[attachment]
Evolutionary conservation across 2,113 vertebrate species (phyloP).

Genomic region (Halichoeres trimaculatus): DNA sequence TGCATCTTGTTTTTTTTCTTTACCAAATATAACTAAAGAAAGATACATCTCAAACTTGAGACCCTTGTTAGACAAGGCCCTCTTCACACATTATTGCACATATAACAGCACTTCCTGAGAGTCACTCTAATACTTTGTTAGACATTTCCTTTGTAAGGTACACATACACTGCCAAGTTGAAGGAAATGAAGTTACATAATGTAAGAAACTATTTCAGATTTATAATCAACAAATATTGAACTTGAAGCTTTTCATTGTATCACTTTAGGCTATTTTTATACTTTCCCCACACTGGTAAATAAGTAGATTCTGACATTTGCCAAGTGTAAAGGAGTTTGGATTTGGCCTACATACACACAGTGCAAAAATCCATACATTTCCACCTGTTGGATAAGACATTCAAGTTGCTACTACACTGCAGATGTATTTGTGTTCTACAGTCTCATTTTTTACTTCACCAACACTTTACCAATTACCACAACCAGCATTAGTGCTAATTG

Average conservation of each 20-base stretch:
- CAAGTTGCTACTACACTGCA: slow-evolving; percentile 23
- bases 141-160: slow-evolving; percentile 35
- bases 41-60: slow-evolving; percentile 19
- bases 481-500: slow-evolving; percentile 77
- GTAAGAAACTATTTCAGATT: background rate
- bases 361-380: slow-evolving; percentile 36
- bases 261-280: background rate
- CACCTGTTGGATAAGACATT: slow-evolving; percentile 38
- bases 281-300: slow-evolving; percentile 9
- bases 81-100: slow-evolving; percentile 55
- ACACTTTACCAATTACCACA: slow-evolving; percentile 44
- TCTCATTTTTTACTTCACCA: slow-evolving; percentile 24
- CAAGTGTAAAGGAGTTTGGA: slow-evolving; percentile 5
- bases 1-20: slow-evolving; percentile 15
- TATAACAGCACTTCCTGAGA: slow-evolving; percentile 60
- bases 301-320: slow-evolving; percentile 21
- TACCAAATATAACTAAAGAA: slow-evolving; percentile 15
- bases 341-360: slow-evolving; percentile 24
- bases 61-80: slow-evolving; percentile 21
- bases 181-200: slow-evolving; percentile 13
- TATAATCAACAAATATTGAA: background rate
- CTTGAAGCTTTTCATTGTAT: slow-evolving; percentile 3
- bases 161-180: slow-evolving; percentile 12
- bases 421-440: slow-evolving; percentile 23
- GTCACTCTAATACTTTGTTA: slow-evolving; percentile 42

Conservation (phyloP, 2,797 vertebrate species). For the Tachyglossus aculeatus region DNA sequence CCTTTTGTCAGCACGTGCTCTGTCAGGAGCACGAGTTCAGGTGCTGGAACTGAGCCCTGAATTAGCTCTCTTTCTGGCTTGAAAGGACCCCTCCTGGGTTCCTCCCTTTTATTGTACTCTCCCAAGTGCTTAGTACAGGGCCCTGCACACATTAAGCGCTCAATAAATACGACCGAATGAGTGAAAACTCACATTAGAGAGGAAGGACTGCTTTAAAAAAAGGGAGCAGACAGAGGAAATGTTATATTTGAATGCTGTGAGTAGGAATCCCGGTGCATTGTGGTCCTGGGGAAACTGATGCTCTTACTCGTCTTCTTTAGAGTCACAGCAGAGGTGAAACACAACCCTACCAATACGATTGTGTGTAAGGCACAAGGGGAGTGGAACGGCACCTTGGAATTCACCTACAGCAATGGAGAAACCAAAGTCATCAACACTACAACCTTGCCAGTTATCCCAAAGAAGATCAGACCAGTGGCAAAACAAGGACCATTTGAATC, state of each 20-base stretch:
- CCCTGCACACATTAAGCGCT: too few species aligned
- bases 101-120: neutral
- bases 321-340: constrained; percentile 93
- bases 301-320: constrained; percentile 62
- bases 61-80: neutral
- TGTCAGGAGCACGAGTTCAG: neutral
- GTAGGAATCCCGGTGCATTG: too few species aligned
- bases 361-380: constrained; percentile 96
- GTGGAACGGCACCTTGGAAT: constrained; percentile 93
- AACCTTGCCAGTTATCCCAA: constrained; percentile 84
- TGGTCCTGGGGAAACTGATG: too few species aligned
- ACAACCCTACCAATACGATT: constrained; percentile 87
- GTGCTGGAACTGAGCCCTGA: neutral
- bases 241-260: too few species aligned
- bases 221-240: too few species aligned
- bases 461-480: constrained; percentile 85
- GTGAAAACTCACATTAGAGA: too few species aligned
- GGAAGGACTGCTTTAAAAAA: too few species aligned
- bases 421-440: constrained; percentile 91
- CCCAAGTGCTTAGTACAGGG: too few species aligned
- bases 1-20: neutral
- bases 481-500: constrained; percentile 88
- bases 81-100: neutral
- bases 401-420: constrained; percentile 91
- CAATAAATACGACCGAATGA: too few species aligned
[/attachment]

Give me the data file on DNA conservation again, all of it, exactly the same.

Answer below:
Evolutionary conservation across 2,113 vertebrate species (phyloP).

Genomic region (Halichoeres trimaculatus): DNA sequence TGCATCTTGTTTTTTTTCTTTACCAAATATAACTAAAGAAAGATACATCTCAAACTTGAGACCCTTGTTAGACAAGGCCCTCTTCACACATTATTGCACATATAACAGCACTTCCTGAGAGTCACTCTAATACTTTGTTAGACATTTCCTTTGTAAGGTACACATACACTGCCAAGTTGAAGGAAATGAAGTTACATAATGTAAGAAACTATTTCAGATTTATAATCAACAAATATTGAACTTGAAGCTTTTCATTGTATCACTTTAGGCTATTTTTATACTTTCCCCACACTGGTAAATAAGTAGATTCTGACATTTGCCAAGTGTAAAGGAGTTTGGATTTGGCCTACATACACACAGTGCAAAAATCCATACATTTCCACCTGTTGGATAAGACATTCAAGTTGCTACTACACTGCAGATGTATTTGTGTTCTACAGTCTCATTTTTTACTTCACCAACACTTTACCAATTACCACAACCAGCATTAGTGCTAATTG

Average conservation of each 20-base stretch:
- CAAGTTGCTACTACACTGCA: slow-evolving; percentile 23
- bases 141-160: slow-evolving; percentile 35
- bases 41-60: slow-evolving; percentile 19
- bases 481-500: slow-evolving; percentile 77
- GTAAGAAACTATTTCAGATT: background rate
- bases 361-380: slow-evolving; percentile 36
- bases 261-280: background rate
- CACCTGTTGGATAAGACATT: slow-evolving; percentile 38
- bases 281-300: slow-evolving; percentile 9
- bases 81-100: slow-evolving; percentile 55
- ACACTTTACCAATTACCACA: slow-evolving; percentile 44
- TCTCATTTTTTACTTCACCA: slow-evolving; percentile 24
- CAAGTGTAAAGGAGTTTGGA: slow-evolving; percentile 5
- bases 1-20: slow-evolving; percentile 15
- TATAACAGCACTTCCTGAGA: slow-evolving; percentile 60
- bases 301-320: slow-evolving; percentile 21
- TACCAAATATAACTAAAGAA: slow-evolving; percentile 15
- bases 341-360: slow-evolving; percentile 24
- bases 61-80: slow-evolving; percentile 21
- bases 181-200: slow-evolving; percentile 13
- TATAATCAACAAATATTGAA: background rate
- CTTGAAGCTTTTCATTGTAT: slow-evolving; percentile 3
- bases 161-180: slow-evolving; percentile 12
- bases 421-440: slow-evolving; percentile 23
- GTCACTCTAATACTTTGTTA: slow-evolving; percentile 42

Conservation (phyloP, 2,797 vertebrate species). For the Tachyglossus aculeatus region DNA sequence CCTTTTGTCAGCACGTGCTCTGTCAGGAGCACGAGTTCAGGTGCTGGAACTGAGCCCTGAATTAGCTCTCTTTCTGGCTTGAAAGGACCCCTCCTGGGTTCCTCCCTTTTATTGTACTCTCCCAAGTGCTTAGTACAGGGCCCTGCACACATTAAGCGCTCAATAAATACGACCGAATGAGTGAAAACTCACATTAGAGAGGAAGGACTGCTTTAAAAAAAGGGAGCAGACAGAGGAAATGTTATATTTGAATGCTGTGAGTAGGAATCCCGGTGCATTGTGGTCCTGGGGAAACTGATGCTCTTACTCGTCTTCTTTAGAGTCACAGCAGAGGTGAAACACAACCCTACCAATACGATTGTGTGTAAGGCACAAGGGGAGTGGAACGGCACCTTGGAATTCACCTACAGCAATGGAGAAACCAAAGTCATCAACACTACAACCTTGCCAGTTATCCCAAAGAAGATCAGACCAGTGGCAAAACAAGGACCATTTGAATC, state of each 20-base stretch:
- CCCTGCACACATTAAGCGCT: too few species aligned
- bases 101-120: neutral
- bases 321-340: constrained; percentile 93
- bases 301-320: constrained; percentile 62
- bases 61-80: neutral
- TGTCAGGAGCACGAGTTCAG: neutral
- GTAGGAATCCCGGTGCATTG: too few species aligned
- bases 361-380: constrained; percentile 96
- GTGGAACGGCACCTTGGAAT: constrained; percentile 93
- AACCTTGCCAGTTATCCCAA: constrained; percentile 84
- TGGTCCTGGGGAAACTGATG: too few species aligned
- ACAACCCTACCAATACGATT: constrained; percentile 87
- GTGCTGGAACTGAGCCCTGA: neutral
- bases 241-260: too few species aligned
- bases 221-240: too few species aligned
- bases 461-480: constrained; percentile 85
- GTGAAAACTCACATTAGAGA: too few species aligned
- GGAAGGACTGCTTTAAAAAA: too few species aligned
- bases 421-440: constrained; percentile 91
- CCCAAGTGCTTAGTACAGGG: too few species aligned
- bases 1-20: neutral
- bases 481-500: constrained; percentile 88
- bases 81-100: neutral
- bases 401-420: constrained; percentile 91
- CAATAAATACGACCGAATGA: too few species aligned